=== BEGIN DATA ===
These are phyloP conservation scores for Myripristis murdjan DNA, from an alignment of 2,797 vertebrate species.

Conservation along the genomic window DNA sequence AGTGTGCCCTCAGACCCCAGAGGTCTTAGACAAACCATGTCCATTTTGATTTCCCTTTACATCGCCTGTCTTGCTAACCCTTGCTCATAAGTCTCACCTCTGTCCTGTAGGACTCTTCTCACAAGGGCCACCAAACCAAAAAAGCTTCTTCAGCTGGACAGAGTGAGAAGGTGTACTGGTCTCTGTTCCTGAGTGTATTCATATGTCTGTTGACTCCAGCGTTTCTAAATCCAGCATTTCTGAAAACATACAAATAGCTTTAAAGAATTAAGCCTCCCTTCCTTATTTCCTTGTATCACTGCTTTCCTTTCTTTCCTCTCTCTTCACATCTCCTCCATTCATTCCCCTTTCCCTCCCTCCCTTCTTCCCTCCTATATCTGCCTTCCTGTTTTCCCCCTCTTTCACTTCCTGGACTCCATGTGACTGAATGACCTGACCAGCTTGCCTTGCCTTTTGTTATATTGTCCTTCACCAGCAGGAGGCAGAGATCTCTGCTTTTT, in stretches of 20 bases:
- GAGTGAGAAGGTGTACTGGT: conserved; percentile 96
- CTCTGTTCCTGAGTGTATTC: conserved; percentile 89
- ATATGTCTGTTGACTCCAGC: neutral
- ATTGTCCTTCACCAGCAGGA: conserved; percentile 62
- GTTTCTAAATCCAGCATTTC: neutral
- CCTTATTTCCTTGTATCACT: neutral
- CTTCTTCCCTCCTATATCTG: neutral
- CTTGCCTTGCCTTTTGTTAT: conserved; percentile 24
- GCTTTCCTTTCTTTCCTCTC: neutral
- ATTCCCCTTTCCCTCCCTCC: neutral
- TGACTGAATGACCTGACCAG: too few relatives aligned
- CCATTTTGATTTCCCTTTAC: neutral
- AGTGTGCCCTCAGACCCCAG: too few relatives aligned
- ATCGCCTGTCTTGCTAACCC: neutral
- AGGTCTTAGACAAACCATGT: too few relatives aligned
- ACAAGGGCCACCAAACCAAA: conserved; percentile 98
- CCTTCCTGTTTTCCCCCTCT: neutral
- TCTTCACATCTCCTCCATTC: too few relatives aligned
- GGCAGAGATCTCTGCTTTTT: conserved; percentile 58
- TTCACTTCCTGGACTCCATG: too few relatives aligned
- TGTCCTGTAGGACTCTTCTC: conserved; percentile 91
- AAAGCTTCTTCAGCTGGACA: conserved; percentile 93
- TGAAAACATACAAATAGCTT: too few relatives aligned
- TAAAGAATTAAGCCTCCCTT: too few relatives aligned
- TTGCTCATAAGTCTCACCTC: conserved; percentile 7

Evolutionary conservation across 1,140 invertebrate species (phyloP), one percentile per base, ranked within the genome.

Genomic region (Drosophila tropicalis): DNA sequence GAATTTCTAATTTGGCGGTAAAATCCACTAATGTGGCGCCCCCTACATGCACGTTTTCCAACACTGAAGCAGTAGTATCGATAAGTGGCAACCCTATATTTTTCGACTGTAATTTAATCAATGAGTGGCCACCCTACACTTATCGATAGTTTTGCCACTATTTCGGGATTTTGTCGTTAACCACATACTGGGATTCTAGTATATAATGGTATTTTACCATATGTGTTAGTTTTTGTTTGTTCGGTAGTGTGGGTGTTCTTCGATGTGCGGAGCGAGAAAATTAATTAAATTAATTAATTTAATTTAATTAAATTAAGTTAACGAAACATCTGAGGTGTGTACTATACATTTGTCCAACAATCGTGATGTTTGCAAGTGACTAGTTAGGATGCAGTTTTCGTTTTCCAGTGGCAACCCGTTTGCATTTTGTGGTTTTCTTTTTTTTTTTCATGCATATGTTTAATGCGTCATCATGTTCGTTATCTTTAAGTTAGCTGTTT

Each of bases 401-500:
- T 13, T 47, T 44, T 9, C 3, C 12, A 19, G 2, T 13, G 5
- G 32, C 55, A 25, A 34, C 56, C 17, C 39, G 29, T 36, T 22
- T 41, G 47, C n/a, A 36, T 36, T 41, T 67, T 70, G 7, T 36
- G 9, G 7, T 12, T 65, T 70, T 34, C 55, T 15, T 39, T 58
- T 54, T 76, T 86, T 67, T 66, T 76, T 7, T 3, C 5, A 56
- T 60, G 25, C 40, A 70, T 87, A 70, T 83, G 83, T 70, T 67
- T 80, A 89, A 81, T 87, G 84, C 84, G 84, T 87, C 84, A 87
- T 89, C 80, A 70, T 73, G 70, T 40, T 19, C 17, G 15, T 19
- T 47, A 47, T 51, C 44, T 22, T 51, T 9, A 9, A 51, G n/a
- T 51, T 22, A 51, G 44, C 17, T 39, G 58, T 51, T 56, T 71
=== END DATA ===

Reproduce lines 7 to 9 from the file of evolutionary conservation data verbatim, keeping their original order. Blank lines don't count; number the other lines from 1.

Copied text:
- GTTTCTAAATCCAGCATTTC: neutral
- CCTTATTTCCTTGTATCACT: neutral
- CTTCTTCCCTCCTATATCTG: neutral